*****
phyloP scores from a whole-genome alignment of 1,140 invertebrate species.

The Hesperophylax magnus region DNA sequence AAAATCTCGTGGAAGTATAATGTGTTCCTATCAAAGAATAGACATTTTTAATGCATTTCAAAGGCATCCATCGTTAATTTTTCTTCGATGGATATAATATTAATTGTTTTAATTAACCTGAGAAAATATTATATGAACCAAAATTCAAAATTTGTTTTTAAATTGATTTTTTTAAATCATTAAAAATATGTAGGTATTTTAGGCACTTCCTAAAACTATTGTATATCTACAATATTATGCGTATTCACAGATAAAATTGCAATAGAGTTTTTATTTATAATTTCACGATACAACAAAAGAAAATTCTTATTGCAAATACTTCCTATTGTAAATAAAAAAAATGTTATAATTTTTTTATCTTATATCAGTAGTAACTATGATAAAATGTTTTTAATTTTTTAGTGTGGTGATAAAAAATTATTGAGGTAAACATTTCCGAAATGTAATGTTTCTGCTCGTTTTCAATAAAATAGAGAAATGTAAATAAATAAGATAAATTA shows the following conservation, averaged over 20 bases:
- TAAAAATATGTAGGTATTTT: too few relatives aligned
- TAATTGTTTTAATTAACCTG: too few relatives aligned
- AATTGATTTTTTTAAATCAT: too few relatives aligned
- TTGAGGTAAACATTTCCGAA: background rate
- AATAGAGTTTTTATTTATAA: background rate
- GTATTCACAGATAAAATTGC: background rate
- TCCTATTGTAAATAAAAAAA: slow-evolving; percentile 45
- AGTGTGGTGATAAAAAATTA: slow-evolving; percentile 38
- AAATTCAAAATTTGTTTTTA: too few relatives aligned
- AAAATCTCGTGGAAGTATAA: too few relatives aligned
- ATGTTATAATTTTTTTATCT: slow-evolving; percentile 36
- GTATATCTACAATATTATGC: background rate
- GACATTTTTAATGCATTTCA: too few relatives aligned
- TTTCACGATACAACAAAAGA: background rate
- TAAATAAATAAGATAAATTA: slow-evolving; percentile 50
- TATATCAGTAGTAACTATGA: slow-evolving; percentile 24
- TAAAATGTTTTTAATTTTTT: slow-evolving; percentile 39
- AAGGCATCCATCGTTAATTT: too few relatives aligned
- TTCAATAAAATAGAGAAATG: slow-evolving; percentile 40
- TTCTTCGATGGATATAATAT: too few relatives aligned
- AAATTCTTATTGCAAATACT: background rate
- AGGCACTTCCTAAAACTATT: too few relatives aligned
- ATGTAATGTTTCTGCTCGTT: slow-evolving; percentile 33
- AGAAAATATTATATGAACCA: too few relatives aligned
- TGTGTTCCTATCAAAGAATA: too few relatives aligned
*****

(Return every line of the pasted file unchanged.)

phyloP scores from a whole-genome alignment of 1,140 invertebrate species.

The Hesperophylax magnus region DNA sequence AAAATCTCGTGGAAGTATAATGTGTTCCTATCAAAGAATAGACATTTTTAATGCATTTCAAAGGCATCCATCGTTAATTTTTCTTCGATGGATATAATATTAATTGTTTTAATTAACCTGAGAAAATATTATATGAACCAAAATTCAAAATTTGTTTTTAAATTGATTTTTTTAAATCATTAAAAATATGTAGGTATTTTAGGCACTTCCTAAAACTATTGTATATCTACAATATTATGCGTATTCACAGATAAAATTGCAATAGAGTTTTTATTTATAATTTCACGATACAACAAAAGAAAATTCTTATTGCAAATACTTCCTATTGTAAATAAAAAAAATGTTATAATTTTTTTATCTTATATCAGTAGTAACTATGATAAAATGTTTTTAATTTTTTAGTGTGGTGATAAAAAATTATTGAGGTAAACATTTCCGAAATGTAATGTTTCTGCTCGTTTTCAATAAAATAGAGAAATGTAAATAAATAAGATAAATTA shows the following conservation, averaged over 20 bases:
- TAAAAATATGTAGGTATTTT: too few relatives aligned
- TAATTGTTTTAATTAACCTG: too few relatives aligned
- AATTGATTTTTTTAAATCAT: too few relatives aligned
- TTGAGGTAAACATTTCCGAA: background rate
- AATAGAGTTTTTATTTATAA: background rate
- GTATTCACAGATAAAATTGC: background rate
- TCCTATTGTAAATAAAAAAA: slow-evolving; percentile 45
- AGTGTGGTGATAAAAAATTA: slow-evolving; percentile 38
- AAATTCAAAATTTGTTTTTA: too few relatives aligned
- AAAATCTCGTGGAAGTATAA: too few relatives aligned
- ATGTTATAATTTTTTTATCT: slow-evolving; percentile 36
- GTATATCTACAATATTATGC: background rate
- GACATTTTTAATGCATTTCA: too few relatives aligned
- TTTCACGATACAACAAAAGA: background rate
- TAAATAAATAAGATAAATTA: slow-evolving; percentile 50
- TATATCAGTAGTAACTATGA: slow-evolving; percentile 24
- TAAAATGTTTTTAATTTTTT: slow-evolving; percentile 39
- AAGGCATCCATCGTTAATTT: too few relatives aligned
- TTCAATAAAATAGAGAAATG: slow-evolving; percentile 40
- TTCTTCGATGGATATAATAT: too few relatives aligned
- AAATTCTTATTGCAAATACT: background rate
- AGGCACTTCCTAAAACTATT: too few relatives aligned
- ATGTAATGTTTCTGCTCGTT: slow-evolving; percentile 33
- AGAAAATATTATATGAACCA: too few relatives aligned
- TGTGTTCCTATCAAAGAATA: too few relatives aligned